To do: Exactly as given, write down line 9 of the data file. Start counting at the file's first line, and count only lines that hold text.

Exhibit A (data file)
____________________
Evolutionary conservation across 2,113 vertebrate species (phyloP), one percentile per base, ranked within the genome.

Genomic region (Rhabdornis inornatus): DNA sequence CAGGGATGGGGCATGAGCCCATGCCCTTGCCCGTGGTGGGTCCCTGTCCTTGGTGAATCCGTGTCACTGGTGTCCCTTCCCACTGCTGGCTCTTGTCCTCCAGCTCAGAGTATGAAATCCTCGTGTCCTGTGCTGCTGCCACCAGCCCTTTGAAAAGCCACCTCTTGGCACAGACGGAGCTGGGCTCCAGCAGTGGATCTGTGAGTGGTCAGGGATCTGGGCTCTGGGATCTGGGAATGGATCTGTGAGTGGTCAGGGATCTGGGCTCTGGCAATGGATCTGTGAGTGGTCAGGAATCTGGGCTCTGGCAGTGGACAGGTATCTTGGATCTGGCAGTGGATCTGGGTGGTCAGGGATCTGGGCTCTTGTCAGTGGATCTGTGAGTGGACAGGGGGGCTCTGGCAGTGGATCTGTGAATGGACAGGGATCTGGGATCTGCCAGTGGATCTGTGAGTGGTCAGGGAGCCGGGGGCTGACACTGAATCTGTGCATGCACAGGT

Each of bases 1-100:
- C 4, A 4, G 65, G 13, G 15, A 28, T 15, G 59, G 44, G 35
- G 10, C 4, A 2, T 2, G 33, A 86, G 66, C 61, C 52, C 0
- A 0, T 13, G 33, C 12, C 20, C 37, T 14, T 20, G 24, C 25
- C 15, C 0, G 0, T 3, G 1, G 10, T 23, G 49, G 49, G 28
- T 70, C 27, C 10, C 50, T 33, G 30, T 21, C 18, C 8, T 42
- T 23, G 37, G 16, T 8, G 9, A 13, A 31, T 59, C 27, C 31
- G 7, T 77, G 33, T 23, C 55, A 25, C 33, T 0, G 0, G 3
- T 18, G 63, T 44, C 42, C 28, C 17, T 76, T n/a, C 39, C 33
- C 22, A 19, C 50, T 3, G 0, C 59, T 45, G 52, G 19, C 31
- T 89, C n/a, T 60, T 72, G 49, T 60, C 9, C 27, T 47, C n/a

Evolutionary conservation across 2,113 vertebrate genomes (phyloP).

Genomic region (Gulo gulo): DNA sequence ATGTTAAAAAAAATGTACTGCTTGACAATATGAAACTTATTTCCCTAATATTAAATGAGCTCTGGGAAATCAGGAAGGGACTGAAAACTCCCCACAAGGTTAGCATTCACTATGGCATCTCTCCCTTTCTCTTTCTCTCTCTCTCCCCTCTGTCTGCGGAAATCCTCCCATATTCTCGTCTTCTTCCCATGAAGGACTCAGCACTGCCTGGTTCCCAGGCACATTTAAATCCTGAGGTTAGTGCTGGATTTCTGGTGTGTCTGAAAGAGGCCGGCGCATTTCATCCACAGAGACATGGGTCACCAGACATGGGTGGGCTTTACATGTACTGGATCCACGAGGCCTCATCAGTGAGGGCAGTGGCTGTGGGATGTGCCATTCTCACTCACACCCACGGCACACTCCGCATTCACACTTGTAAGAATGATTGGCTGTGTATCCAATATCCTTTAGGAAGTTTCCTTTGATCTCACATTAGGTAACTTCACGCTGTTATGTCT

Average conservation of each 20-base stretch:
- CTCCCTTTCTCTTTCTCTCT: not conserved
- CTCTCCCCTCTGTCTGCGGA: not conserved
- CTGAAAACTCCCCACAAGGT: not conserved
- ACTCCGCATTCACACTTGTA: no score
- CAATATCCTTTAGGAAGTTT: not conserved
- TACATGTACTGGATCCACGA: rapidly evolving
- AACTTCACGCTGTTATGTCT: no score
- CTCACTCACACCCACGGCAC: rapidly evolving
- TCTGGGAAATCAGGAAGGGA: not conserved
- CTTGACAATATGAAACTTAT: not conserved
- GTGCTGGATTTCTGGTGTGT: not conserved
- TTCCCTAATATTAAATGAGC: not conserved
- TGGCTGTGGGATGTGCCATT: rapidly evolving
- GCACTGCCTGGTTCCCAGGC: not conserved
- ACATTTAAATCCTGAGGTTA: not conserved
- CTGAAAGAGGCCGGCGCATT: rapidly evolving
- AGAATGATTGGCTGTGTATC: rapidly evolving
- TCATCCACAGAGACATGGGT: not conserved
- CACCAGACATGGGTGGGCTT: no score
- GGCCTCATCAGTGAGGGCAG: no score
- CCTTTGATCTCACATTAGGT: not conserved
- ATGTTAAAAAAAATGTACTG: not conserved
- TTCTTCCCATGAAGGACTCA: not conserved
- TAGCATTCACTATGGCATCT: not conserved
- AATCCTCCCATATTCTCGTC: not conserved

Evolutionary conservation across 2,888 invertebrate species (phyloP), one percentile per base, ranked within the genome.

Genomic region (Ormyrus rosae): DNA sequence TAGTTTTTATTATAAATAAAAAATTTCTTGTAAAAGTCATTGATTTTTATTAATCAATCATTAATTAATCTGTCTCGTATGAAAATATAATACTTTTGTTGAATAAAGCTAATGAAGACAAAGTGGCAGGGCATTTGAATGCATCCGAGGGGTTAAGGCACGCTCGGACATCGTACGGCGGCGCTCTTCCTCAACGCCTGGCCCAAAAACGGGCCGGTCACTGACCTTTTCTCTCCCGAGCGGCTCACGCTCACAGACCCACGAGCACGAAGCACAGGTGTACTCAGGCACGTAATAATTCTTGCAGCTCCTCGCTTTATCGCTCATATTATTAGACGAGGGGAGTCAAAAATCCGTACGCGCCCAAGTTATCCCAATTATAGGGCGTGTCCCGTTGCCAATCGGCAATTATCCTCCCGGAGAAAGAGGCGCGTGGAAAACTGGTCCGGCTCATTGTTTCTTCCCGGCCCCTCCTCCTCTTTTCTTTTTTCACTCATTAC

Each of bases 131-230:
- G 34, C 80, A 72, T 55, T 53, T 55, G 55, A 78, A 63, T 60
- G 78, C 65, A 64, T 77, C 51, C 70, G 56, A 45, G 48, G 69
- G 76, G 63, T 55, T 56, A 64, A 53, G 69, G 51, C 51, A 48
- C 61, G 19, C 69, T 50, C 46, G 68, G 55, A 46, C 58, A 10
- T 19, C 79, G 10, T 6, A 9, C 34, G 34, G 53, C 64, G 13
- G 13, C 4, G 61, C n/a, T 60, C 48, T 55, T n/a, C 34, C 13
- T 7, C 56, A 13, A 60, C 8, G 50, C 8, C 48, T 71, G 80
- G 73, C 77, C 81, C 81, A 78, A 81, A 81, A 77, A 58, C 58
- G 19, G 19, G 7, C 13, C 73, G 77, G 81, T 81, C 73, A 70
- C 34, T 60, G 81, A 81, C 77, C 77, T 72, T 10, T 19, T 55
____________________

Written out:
- T 23, G 37, G 16, T 8, G 9, A 13, A 31, T 59, C 27, C 31